As Florence made its way toward the coast of the Carolinas last month, it weakened from a Category 4 to a Category 1 storm with sustained winds of 90 mph. It gradually slowed to a sluggish pace of 5 mph.
Experts warned of significant damage along the coast, but stressed that the bigger threat was “catastrophic flash flooding.” After making landfall near Wilmington, North Carolina, on Sept. 14, Florence stalled, dumping as much as 35 inches of rain in some areas over the course of several days. Large portions of North and South Carolina experienced devastating flooding. At least 51 people were killed.
Michael has proven itself a very different beast. Fueled in part by above-average water temperatures in the Gulf of Mexico, the storm rapidly intensified at the start of this week. It strengthened from a tropical storm on Sunday to a Category 1 hurricane with 75-mph winds on Monday.
“This one really snuck up on everyone,” meteorologist Jaclyn Whittal tweeted on Monday.
Ari Sarsalari, a meteorologist at The Weather Channel, said Tuesday that Michael would be “an absolute buzzsaw.”
By Tuesday, Michael had reached Category 2 strength. And on Wednesday afternoon, it slammed into the Florida coast as a major Category 4 storm with maximum sustained winds of 155 mph ― just 2 mph shy of Category 5 strength.
Upon making landfall near Mexico Beach, Florida, Michael was moving at 14 mph ― more than double Florence’s speed at landfall.
Marshall Shepherd, director of the atmospheric sciences program at the University of Georgia and a former president of the American Meteorological Society, told HuffPost via email that the lesson from Florence and Michael is that “no two storms are alike.”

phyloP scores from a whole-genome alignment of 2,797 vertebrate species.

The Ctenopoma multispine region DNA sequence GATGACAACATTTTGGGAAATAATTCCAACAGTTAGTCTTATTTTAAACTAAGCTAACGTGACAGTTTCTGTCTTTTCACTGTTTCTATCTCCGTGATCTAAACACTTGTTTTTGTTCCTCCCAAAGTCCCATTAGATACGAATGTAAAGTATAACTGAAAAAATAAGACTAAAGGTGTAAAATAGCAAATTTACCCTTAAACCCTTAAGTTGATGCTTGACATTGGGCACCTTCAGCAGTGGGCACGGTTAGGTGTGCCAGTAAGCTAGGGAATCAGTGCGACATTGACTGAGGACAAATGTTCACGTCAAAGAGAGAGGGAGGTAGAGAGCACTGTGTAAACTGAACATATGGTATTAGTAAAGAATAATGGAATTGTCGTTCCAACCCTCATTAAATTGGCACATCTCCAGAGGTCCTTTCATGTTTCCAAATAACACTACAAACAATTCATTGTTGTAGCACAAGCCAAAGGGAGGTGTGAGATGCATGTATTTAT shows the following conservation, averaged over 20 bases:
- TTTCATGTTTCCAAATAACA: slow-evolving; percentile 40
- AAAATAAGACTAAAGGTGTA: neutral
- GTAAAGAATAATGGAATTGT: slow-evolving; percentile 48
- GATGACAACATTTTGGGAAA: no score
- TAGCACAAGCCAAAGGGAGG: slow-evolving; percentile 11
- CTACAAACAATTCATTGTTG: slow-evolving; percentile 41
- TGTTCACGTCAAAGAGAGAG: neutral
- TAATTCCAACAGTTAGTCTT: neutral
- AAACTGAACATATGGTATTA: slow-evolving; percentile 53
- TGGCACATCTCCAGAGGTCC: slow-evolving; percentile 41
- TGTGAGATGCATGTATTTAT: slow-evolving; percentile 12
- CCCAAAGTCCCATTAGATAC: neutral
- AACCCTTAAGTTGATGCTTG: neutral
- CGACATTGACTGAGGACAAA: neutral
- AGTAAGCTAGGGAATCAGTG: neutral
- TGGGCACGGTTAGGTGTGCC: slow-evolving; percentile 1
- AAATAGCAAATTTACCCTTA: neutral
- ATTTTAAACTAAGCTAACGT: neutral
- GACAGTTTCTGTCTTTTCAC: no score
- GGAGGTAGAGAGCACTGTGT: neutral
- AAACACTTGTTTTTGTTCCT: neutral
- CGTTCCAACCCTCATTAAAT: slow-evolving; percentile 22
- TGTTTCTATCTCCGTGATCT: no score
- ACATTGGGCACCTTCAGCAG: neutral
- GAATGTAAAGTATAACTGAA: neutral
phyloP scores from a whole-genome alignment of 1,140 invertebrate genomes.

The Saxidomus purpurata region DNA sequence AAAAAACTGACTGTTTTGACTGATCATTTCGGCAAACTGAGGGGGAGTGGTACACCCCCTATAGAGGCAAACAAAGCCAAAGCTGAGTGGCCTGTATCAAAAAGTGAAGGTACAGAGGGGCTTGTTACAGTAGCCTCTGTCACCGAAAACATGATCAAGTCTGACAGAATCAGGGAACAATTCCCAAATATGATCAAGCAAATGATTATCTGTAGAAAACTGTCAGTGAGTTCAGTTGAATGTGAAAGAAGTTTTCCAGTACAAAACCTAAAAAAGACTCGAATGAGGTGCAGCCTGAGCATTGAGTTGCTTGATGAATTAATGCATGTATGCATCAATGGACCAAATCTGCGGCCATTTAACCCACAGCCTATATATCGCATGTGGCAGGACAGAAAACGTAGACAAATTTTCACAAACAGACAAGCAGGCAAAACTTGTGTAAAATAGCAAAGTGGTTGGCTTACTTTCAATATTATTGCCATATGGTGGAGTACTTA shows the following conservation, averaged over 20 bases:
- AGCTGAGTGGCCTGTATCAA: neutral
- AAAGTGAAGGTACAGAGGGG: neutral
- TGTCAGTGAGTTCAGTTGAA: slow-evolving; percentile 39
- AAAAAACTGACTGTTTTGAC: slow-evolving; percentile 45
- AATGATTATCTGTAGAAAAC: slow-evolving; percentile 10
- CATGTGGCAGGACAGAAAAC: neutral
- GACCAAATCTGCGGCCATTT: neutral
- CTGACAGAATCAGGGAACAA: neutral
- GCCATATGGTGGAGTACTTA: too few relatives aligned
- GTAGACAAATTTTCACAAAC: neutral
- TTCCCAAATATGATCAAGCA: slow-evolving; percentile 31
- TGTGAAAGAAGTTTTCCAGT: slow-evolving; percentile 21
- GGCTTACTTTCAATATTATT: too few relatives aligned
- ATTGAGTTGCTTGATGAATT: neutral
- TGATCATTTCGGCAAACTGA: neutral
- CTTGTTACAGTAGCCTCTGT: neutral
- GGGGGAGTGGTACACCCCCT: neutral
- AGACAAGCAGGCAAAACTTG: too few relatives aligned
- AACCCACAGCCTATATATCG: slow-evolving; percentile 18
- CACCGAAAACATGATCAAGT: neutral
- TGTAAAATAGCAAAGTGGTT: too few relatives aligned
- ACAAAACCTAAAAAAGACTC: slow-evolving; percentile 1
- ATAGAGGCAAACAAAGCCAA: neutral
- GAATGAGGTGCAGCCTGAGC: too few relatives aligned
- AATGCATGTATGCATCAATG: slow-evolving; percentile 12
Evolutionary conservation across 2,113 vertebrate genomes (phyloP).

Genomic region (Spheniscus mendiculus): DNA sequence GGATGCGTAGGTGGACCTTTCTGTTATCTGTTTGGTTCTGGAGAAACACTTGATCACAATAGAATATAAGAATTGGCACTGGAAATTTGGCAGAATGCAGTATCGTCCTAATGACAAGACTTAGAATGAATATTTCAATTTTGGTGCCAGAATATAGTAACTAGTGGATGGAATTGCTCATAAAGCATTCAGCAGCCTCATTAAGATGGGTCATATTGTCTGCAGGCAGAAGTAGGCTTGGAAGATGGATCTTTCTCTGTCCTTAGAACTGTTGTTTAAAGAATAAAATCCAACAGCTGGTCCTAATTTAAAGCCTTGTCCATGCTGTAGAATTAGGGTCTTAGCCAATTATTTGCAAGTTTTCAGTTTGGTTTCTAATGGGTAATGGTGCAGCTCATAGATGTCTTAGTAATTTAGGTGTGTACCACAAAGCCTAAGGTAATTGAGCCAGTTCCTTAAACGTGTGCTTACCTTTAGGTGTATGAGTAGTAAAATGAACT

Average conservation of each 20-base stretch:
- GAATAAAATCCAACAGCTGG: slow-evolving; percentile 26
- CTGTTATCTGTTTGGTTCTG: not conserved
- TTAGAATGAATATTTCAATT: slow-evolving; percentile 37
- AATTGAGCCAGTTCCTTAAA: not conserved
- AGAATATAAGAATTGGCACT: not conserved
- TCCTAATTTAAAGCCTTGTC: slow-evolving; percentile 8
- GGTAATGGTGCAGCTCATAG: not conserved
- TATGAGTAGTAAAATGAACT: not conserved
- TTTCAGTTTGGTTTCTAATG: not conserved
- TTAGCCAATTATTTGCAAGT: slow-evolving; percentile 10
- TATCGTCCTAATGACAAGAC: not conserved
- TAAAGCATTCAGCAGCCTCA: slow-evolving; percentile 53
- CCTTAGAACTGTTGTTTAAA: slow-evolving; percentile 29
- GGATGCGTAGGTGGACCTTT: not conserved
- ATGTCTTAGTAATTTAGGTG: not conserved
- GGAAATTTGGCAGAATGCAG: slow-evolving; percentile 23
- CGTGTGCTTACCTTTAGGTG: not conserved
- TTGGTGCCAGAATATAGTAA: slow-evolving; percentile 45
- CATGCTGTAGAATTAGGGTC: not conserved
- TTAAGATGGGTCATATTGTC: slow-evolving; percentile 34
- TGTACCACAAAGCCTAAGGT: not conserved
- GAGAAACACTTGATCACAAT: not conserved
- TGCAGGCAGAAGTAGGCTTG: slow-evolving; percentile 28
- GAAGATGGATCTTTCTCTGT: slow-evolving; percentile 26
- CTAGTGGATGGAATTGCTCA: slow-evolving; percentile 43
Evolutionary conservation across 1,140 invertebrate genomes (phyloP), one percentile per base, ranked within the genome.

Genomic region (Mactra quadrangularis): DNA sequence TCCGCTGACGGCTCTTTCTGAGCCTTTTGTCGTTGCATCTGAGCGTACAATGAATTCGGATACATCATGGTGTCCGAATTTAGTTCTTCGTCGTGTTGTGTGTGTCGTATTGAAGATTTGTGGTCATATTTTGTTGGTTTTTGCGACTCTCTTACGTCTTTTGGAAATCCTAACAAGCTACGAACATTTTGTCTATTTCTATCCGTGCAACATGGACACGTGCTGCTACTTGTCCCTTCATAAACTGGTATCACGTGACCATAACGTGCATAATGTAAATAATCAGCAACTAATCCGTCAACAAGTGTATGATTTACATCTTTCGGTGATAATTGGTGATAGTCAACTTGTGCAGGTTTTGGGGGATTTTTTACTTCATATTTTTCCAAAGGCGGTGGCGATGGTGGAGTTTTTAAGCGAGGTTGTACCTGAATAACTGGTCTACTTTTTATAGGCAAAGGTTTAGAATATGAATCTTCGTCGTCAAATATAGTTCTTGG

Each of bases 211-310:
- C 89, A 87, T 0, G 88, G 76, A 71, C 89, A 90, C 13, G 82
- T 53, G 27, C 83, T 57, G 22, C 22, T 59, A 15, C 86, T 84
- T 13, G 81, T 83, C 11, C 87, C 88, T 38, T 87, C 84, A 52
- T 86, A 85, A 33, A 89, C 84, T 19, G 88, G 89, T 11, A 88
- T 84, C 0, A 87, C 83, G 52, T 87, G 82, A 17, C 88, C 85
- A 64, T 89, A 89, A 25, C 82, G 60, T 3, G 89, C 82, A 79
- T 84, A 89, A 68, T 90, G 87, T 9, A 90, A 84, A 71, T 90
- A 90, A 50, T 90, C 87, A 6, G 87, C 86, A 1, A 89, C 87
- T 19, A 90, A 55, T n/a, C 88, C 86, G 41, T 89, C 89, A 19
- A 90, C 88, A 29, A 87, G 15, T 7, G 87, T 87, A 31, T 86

“They can be dangerous for very different reasons so focus on impacts not category,” he wrote.
Sheppard said the major threats from Michael are high winds and storm surge, forecast to reach 14 feet in some coastal areas. But heavy rain could trigger “life-threatening flash floods” in the Florida Panhandle, southeastern Alabama, Georgia, the Carolinas, and southern Virginia as the storm moves to the northeast, according to the National Hurricane Center. Some areas could see as much as 12 inches of rain.
The storm is expected to affect many communities in the Carolinas still reeling from Hurricane Florence. North Carolina Gov. Roy Cooper (D) declared a state of emergency Wednesday morning in 66 counties.
“North Carolina is staring down another powerful hurricane less than a month (after) Hurricane Florence battered our state,” Cooper said at a news conference, The News & Observer reported.
Meteorologists offered stark warnings ahead of Wednesday’s landfall.